Goat Boy Jim Breuer (which actually sounded kind of interesting), Michael Showalter, and Demetri Martin, pointing out the positives and negatives about each one. What really caught my eye, though, was a pull-out quote from The Bible of Unspeakable Truths, a book authored by Greg Gutfeld, who hosts Fox News Channel’s Red Eye program. It seems Mr. Gutfeld is not a fan of blogs.
“Blogs used to be called Diaries,” he wrote, “and they were written by twelve-year-old girls.”
At the particular point and time I read this statement, I was working on two different entries for this very blog site. I haven’t revisited them since, because, as much as I would like to convince myself otherwise, what Gutfeld wrote is essentially correct. Granted, there are blogs out there dealing with news, entertainment, health, and all sorts of useful, “real world” information that can be of particular use to their readers. Then there are blogs like this one, which are basically set up to help a writer keep in practice and allow him or her to sound off on whatever they happen to be thinking about or feeling that day.
Or, in other words, it’s like diary.
I have definitely written some things here that I would never take back for the world. The post about my dad helped me to deal with a lot of feelings I had following his death. My aunt actually made copies of the post about my grandfather and passed them out at the funeral home. I’ve had several nice, encouraging comments about other posts. Sometimes, though, I’ve just totally missed the mark, mainly because I didn’t have any real direction. I was feeling down about our recent radio station fundraiser, so I wrote the last post about “sucking.” I watched a basketball game, so I wrote about that. Movies, books, politics … whatever happened to float through my little corner of the universe that day.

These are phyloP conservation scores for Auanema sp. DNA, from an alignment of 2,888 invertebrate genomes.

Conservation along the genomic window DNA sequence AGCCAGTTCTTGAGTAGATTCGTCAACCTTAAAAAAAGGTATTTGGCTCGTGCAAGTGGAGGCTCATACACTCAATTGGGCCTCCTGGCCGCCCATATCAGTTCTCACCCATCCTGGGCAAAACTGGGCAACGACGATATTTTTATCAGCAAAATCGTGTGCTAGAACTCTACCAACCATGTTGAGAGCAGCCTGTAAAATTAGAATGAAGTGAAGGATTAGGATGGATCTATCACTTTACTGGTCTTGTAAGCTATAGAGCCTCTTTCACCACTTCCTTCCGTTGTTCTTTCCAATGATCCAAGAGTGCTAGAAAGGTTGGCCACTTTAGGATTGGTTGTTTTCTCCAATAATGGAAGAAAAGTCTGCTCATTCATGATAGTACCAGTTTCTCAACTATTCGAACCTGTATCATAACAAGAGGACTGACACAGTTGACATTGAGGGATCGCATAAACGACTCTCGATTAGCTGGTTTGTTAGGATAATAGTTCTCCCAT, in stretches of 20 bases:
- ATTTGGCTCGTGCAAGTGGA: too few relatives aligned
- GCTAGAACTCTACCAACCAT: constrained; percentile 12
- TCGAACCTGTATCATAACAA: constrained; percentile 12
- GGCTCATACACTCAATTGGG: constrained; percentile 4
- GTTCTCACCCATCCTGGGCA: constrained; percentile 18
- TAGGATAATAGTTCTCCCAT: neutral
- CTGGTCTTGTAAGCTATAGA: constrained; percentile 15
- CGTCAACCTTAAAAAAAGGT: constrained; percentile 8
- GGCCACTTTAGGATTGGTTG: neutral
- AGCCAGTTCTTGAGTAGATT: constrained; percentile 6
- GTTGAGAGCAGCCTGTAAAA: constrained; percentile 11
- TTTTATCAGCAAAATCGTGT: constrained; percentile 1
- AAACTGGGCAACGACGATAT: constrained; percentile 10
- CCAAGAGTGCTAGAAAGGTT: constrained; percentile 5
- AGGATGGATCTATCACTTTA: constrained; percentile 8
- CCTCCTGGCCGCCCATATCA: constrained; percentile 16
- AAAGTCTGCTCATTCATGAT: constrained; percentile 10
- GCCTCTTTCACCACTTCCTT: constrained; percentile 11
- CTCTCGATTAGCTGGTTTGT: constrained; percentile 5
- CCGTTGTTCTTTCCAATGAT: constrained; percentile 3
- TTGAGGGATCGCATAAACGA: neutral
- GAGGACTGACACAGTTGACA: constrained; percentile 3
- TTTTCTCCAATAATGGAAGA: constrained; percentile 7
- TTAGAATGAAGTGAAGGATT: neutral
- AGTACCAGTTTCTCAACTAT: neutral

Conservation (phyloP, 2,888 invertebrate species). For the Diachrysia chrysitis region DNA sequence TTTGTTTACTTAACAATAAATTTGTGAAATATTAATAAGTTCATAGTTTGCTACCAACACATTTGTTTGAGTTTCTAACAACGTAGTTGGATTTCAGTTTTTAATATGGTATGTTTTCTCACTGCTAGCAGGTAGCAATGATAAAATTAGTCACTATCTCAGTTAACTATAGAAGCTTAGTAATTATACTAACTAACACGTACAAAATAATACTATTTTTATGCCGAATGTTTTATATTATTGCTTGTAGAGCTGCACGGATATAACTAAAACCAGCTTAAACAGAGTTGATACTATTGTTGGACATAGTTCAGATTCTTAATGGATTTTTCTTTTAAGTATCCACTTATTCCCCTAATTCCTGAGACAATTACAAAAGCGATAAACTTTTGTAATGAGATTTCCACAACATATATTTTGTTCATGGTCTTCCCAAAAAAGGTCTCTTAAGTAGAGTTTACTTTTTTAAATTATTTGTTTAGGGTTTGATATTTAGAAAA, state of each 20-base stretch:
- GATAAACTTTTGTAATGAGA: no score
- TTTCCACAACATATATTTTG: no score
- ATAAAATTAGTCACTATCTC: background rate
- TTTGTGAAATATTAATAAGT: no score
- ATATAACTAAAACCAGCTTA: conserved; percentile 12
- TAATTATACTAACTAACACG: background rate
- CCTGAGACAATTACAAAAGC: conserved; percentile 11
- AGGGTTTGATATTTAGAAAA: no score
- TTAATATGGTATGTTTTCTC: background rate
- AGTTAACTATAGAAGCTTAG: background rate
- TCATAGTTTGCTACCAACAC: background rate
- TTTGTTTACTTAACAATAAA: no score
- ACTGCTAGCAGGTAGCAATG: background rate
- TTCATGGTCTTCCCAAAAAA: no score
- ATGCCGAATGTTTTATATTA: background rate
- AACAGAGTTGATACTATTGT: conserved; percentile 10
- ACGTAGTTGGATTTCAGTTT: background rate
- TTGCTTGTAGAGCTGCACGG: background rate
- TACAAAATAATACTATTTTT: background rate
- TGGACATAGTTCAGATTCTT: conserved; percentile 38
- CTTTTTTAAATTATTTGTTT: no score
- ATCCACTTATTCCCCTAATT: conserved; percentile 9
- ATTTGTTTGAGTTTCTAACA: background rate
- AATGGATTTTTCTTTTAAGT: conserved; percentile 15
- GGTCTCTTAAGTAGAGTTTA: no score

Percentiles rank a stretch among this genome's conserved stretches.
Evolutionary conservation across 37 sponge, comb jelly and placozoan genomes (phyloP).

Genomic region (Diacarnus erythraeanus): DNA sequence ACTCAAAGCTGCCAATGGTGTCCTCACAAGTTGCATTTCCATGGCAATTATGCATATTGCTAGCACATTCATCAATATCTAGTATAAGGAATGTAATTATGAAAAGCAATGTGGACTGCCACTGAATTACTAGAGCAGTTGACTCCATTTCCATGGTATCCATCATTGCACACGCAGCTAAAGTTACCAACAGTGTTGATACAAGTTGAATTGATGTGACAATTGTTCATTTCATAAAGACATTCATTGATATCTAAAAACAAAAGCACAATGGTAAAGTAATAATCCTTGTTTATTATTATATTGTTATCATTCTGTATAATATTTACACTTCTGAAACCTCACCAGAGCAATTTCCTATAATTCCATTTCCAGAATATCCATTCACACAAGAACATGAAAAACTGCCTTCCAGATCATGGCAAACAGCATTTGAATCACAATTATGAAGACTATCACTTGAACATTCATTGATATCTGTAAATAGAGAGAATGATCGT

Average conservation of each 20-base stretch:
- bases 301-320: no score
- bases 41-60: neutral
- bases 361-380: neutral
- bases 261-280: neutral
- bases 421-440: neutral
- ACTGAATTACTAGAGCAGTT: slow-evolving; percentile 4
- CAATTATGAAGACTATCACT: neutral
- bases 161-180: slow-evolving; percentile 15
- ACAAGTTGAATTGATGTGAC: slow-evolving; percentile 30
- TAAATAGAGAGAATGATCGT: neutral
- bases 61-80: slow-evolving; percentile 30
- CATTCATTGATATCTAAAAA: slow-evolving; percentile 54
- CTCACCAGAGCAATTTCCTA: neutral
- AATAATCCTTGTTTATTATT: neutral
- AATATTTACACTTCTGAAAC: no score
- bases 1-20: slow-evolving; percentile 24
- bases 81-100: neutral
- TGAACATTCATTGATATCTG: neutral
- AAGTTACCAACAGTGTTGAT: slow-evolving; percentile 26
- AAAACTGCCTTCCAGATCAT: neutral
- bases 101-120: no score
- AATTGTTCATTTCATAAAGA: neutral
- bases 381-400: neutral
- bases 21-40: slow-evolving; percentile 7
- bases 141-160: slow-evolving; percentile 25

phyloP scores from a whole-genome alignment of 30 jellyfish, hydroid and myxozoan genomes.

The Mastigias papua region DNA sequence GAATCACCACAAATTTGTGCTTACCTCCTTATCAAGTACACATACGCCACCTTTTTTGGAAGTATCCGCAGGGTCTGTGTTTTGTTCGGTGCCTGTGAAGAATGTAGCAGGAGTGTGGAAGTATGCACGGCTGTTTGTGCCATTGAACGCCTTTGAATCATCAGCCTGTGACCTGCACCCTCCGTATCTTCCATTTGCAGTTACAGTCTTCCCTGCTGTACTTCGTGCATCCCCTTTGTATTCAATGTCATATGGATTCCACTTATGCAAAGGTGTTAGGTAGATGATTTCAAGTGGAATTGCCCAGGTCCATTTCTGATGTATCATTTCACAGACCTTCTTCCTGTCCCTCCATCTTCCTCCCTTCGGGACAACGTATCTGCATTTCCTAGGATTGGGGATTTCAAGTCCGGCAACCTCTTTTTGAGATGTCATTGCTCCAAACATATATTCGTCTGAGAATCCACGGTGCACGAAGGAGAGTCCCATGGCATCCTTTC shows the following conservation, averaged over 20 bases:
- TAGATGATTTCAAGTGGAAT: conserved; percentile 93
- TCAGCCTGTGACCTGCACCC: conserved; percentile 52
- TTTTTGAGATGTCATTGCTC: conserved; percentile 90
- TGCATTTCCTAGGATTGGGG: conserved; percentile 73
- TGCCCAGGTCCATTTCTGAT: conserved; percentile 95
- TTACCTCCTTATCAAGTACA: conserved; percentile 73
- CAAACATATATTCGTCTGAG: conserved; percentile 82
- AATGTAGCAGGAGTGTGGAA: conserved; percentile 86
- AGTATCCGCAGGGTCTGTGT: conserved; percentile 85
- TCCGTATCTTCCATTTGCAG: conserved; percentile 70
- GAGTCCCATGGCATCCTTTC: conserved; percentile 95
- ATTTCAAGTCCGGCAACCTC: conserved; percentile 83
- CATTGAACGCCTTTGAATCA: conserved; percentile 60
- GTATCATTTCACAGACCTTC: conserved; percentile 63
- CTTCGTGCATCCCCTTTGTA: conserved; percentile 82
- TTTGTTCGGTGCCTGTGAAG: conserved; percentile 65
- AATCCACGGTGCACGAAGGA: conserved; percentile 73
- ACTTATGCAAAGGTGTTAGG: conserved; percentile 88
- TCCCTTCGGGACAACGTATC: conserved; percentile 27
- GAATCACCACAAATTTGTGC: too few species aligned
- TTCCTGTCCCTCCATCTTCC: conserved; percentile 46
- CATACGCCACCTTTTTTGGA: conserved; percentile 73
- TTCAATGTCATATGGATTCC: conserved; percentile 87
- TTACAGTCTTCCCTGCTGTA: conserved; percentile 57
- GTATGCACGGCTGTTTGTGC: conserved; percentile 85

A lot like a diary. A lot like something a twelve-year-old would do.
I’m still trying to figure out what to do with this revelation. I have more of a passion to write right now than I have in a long, long time, but I don’t want to just keep flinging stuff at the wall to see if it sticks. It’s easy to carp about the stuff I’m thinking about, but that won’t ever amount to much more than letting my friends take a peek at my “diary.” And I’m a little too old and gray to keep thinking like a twelve-year-old.
So, while that doesn’t mean I plan on shutting down the whole blog and retreating to write the great American novel, it might mean changes. What changes those might be, I don’t know. I’m open to suggestions at this point.
Oh, and I apologize if I offended any twelve-year-old or fellow bloggers with this post. You can address your complaints to Mr. Gutfeld.